Strange talk from a man who once made his living as a business development executive for Amazon, an experience he chronicled in his 2002 monologue and memoir of the late-90s tech bubble, 21 Dog Years. But on a break from preparations at Woolly Mammoth Theatre Company, four days before his latest solo show opens here, Daisey has the confidence of certainty, however provocative his premise. Even in what is ostensibly an informal chat, he unspools his argument in lucid, flowing paragraphs, seldom restarting a sentence the way amateur conversationalists are prone to do. Continue reading
The New York City that birthed The Strokes, fully formed and never better than on their 2001 debut Is This It?, was as bright and prosperous as the NYC of 23 years earlier — when Strokes singer/songwriter Julian Casablancas was born there — was broke, decadent, and dangerous. Their first album managed, improbably, to conjure both Blondie-era risk and pre-9/11 ennui. It’s lately resurfaced on just about everyone’s list of the aughties’ top ten. Continue reading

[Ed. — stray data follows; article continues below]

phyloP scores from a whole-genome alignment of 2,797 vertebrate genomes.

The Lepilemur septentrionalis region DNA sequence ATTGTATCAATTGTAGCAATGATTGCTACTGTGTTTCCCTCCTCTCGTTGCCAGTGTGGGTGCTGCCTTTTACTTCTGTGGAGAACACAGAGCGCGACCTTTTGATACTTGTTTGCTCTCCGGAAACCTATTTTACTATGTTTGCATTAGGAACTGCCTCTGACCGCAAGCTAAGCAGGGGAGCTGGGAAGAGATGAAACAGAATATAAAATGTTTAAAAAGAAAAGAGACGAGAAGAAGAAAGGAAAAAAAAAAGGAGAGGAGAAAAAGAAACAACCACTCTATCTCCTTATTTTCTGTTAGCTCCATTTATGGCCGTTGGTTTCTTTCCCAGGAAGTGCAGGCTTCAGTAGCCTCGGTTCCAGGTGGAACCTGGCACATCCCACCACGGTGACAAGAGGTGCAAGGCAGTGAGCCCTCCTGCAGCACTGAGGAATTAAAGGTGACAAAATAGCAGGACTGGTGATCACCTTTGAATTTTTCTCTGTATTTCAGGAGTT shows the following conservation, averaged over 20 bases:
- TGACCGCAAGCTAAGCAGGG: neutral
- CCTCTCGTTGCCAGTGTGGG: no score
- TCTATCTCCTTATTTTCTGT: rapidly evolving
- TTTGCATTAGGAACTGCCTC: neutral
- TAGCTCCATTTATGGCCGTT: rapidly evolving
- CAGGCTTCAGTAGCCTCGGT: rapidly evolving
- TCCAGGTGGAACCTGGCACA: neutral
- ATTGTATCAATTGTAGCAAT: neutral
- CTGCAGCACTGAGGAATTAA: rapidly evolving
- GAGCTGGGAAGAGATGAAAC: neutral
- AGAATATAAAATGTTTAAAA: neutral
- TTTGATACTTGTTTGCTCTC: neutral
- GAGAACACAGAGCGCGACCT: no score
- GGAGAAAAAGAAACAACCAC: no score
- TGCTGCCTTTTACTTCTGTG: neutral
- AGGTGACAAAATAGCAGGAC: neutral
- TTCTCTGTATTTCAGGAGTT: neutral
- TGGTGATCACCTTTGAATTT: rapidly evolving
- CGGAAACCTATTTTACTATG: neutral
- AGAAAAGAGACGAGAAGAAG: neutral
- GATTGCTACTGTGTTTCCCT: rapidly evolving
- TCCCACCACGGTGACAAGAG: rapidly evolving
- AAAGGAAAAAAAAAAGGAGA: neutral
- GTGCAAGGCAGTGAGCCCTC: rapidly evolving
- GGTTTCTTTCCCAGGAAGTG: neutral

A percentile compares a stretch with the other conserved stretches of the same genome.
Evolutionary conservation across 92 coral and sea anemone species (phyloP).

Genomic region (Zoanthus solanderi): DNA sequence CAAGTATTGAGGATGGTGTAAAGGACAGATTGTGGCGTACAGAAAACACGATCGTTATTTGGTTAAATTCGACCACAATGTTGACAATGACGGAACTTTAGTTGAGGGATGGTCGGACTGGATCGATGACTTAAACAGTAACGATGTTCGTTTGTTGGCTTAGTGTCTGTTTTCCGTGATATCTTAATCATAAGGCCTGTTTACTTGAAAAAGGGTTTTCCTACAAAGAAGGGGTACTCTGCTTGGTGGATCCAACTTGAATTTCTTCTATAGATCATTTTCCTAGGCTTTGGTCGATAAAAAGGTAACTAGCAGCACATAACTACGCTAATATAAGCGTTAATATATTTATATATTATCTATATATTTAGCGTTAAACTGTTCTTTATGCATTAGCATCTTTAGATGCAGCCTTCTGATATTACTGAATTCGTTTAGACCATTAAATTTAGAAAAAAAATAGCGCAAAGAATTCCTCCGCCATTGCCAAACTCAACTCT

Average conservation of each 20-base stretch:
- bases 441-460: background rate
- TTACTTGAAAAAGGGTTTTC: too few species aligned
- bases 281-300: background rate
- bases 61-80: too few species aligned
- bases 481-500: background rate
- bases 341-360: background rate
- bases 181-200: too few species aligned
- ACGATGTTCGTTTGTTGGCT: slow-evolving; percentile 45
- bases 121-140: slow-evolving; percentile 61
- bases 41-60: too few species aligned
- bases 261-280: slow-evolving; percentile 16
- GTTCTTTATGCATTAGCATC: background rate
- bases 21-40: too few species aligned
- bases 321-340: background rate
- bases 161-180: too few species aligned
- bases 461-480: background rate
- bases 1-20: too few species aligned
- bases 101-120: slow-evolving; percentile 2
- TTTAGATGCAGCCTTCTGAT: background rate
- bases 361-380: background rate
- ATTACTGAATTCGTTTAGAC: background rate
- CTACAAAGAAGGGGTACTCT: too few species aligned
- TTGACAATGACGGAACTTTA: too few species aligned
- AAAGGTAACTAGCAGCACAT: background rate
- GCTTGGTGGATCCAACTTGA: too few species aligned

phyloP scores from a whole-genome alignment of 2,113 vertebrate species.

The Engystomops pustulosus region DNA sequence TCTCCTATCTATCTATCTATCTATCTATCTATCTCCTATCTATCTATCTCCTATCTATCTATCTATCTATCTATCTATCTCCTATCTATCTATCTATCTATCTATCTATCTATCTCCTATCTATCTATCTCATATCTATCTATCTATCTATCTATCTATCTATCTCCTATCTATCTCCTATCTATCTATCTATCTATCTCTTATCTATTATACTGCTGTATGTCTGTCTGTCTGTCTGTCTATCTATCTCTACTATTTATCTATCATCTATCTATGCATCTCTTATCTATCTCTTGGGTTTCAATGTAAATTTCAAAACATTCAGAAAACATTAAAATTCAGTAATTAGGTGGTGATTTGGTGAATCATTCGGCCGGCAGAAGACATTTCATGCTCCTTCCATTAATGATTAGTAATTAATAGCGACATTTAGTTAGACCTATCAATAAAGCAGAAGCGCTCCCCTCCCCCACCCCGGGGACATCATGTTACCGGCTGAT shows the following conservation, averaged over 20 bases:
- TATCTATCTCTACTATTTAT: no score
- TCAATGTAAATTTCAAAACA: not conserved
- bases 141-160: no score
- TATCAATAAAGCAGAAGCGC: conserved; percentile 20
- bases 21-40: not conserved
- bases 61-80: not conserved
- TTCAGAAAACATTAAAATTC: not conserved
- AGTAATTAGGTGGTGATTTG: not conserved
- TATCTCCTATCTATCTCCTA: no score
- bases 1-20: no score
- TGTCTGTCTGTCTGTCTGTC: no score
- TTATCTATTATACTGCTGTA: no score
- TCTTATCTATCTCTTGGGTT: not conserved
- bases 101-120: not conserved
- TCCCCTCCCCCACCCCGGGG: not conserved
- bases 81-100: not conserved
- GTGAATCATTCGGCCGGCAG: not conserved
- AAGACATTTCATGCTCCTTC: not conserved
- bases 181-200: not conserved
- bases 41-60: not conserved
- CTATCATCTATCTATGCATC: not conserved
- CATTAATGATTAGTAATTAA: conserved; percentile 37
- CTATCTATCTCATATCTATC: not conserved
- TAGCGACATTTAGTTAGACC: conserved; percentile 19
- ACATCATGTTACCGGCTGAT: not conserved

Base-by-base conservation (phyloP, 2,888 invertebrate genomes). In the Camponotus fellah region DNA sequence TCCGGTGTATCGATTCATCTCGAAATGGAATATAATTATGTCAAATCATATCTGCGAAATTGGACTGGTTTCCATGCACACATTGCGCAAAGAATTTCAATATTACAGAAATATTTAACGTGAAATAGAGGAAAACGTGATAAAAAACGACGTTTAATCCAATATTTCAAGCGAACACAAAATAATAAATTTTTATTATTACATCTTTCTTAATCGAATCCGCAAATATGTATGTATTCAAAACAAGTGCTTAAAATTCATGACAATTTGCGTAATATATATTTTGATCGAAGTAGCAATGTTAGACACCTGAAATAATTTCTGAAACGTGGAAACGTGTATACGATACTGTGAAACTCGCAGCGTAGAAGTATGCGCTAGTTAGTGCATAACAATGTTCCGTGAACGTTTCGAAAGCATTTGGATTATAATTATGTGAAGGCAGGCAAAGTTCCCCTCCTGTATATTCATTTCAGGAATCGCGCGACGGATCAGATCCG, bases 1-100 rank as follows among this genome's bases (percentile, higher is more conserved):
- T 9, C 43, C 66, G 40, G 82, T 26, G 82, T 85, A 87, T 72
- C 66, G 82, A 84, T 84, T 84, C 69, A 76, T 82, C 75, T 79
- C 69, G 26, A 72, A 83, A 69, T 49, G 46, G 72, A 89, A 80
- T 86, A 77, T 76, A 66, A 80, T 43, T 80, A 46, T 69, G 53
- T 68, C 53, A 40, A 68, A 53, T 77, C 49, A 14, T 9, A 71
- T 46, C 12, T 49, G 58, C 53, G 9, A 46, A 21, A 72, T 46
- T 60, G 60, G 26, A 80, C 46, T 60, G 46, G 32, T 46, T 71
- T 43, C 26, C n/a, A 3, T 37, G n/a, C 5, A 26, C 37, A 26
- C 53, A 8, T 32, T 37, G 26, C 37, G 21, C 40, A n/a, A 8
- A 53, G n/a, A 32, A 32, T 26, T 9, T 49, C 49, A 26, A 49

One of the things I lament about the steep drop-off in newspaper movie ads — aside from the obvious, which is that it’s hurt newspapers I’d like to see survive — is that we’re not seeing as many ads wherein studio publicists dig deep to find reliably nearsighted pseudo-critics whose endorsements of shit like Old Dogs or the punctuation-offending Law Abiding Citizen they can quote. I always wondered if the people putting these ads together actually believed that anyone inclined to plan their weekend around a screening of Leap Year cares what film critics have to say.
I like it even better when publicists take real critics’ words completely out of context. I’ve been pull-quoted myself once or twice, but wouldn’t you know it, my meaning has always been preserved intact.
Publicists practice context-ignoring pull-quotery all the time, I know. But to me, at least, it never fails to amuse. Continue reading
Posted in 9:30 Club, music, navel-gazing, The Washington Post